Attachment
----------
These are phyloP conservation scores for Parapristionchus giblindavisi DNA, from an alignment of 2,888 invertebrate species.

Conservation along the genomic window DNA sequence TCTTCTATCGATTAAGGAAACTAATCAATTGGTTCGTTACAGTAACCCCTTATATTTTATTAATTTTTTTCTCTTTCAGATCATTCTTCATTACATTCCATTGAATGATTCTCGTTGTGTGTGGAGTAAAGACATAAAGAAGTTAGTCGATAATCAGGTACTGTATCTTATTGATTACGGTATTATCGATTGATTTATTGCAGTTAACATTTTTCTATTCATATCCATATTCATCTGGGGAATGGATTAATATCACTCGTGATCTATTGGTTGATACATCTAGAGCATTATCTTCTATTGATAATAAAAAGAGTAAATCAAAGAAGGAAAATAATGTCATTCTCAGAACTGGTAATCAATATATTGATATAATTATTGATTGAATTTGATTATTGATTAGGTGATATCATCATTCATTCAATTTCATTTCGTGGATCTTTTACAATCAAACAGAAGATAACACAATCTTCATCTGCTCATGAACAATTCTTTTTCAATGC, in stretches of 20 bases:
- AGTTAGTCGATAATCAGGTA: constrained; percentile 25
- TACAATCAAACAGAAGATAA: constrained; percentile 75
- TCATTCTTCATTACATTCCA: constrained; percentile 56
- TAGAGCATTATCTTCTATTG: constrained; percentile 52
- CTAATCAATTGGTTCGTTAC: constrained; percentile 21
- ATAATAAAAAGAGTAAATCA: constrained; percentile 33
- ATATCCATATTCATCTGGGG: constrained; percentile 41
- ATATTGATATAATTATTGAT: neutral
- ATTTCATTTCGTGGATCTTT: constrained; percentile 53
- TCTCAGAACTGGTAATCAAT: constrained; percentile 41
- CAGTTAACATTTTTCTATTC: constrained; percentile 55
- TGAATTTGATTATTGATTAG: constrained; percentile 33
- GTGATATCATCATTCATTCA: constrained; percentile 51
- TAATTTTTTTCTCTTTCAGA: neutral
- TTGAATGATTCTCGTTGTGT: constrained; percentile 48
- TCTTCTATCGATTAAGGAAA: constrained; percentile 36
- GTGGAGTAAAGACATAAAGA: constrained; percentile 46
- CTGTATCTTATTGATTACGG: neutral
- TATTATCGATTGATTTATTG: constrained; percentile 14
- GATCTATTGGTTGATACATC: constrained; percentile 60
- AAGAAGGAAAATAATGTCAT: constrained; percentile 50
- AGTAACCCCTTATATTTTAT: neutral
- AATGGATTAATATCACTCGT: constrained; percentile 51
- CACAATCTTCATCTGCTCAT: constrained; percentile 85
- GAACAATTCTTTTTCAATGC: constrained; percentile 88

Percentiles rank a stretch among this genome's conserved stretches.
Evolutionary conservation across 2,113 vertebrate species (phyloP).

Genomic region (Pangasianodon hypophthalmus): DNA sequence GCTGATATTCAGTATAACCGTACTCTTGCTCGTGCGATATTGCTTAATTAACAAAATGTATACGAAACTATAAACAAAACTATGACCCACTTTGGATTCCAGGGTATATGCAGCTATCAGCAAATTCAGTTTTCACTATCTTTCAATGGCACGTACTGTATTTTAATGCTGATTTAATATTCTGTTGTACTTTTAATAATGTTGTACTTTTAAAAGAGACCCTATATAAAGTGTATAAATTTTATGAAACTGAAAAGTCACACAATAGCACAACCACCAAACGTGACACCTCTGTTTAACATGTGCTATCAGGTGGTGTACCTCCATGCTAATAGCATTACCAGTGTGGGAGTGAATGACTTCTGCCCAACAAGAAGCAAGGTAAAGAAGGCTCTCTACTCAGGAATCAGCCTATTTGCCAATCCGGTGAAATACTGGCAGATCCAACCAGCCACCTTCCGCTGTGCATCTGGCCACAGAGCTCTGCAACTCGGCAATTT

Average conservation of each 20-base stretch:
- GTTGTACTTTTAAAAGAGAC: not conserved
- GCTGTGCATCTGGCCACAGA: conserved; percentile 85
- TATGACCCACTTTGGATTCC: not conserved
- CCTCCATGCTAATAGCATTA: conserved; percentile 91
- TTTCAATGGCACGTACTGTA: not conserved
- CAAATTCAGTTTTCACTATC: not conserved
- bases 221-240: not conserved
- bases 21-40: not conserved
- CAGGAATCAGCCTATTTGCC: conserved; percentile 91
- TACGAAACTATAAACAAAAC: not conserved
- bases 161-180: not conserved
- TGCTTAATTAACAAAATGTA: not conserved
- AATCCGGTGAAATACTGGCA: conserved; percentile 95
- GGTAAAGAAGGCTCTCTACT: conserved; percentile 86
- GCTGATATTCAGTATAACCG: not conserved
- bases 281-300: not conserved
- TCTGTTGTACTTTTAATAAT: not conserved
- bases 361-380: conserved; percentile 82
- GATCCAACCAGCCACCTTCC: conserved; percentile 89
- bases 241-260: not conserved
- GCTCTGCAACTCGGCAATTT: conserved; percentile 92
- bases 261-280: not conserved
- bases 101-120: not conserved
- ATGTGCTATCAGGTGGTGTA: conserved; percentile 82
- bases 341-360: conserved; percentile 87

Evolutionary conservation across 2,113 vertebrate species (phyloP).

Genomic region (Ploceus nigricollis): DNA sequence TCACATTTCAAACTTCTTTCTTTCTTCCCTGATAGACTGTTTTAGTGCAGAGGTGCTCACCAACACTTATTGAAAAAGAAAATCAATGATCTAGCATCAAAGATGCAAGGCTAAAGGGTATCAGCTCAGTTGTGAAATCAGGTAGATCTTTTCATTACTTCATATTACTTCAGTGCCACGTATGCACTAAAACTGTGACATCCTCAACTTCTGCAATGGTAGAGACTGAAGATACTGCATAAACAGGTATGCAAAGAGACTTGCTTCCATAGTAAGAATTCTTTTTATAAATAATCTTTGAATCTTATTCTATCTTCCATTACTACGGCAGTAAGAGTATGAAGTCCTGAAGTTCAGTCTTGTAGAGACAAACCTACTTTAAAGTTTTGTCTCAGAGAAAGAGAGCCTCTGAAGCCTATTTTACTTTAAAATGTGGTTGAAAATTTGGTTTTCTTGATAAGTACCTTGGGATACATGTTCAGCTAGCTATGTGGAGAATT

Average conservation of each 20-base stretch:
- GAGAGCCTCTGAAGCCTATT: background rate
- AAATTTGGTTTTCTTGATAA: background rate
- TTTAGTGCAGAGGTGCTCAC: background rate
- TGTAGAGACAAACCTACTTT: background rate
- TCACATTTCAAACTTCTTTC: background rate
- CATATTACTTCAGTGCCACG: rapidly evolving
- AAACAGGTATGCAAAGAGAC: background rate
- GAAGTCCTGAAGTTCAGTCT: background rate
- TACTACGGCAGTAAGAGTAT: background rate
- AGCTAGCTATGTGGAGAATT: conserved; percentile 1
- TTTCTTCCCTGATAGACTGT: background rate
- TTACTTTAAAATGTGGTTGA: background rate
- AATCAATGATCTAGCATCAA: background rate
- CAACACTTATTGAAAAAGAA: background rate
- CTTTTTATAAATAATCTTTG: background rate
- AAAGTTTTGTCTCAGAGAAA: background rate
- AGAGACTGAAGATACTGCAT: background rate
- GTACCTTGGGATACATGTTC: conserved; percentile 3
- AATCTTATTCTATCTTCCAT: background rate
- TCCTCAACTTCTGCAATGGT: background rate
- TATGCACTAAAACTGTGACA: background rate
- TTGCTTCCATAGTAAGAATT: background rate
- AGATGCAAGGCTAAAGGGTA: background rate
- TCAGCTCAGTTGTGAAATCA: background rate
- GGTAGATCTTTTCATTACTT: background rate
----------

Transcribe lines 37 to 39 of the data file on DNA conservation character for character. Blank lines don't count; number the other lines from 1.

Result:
- CAAATTCAGTTTTCACTATC: not conserved
- bases 221-240: not conserved
- bases 21-40: not conserved